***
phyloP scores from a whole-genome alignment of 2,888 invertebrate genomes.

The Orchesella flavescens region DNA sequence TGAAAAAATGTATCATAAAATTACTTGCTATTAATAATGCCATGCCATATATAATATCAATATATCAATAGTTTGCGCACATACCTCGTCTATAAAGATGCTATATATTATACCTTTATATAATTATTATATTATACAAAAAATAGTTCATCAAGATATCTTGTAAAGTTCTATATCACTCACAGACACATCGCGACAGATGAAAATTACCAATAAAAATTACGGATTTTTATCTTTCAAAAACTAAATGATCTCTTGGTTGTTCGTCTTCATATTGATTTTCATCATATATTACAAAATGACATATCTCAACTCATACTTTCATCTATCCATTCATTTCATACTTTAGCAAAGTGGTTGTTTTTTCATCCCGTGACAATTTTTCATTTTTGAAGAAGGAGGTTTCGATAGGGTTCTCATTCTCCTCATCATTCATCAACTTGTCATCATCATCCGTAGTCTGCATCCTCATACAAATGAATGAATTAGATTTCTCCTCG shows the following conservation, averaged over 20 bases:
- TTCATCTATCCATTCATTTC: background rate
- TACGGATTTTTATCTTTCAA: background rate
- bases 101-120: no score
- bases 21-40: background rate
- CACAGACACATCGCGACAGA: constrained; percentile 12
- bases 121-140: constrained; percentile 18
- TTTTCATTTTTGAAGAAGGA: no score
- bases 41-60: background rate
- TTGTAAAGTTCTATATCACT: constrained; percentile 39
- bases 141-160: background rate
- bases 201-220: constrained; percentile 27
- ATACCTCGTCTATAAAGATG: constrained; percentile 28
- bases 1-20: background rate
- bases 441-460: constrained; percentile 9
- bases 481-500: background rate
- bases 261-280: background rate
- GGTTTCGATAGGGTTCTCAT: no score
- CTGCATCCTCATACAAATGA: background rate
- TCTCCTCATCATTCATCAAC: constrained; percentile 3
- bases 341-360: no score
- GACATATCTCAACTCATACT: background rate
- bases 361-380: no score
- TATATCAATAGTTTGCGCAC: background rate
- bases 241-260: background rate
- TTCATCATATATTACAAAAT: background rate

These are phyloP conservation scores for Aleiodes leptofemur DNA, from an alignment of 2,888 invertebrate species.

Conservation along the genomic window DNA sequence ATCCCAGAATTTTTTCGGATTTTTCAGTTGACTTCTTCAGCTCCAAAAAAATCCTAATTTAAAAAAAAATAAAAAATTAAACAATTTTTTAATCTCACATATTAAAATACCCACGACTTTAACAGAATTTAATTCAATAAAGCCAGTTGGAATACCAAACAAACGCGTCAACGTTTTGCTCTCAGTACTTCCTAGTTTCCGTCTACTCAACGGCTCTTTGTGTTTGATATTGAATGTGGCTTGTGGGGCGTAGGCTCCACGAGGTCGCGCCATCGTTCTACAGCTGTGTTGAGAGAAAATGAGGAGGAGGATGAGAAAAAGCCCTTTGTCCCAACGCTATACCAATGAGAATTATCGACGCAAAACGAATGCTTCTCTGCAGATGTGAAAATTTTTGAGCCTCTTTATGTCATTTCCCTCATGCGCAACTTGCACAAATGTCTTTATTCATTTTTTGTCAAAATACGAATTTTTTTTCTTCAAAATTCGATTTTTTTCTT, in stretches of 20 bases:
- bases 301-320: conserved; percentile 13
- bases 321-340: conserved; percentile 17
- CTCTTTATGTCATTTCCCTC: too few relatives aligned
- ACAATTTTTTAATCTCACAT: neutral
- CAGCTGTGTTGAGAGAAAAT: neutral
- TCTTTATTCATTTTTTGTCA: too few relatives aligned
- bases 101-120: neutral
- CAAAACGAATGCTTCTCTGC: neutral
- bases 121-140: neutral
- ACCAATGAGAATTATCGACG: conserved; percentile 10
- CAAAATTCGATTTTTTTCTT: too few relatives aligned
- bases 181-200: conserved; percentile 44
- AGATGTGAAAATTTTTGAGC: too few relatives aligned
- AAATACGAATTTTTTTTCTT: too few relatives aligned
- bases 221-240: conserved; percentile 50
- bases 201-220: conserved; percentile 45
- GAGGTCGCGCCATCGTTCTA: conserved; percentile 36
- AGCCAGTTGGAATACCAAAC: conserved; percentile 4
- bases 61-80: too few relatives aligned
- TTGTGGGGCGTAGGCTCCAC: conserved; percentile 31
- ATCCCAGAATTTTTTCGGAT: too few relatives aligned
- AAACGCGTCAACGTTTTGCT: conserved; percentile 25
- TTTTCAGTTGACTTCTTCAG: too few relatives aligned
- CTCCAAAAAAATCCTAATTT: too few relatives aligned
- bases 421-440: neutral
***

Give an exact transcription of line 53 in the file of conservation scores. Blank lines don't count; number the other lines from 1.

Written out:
- CTCCAAAAAAATCCTAATTT: too few relatives aligned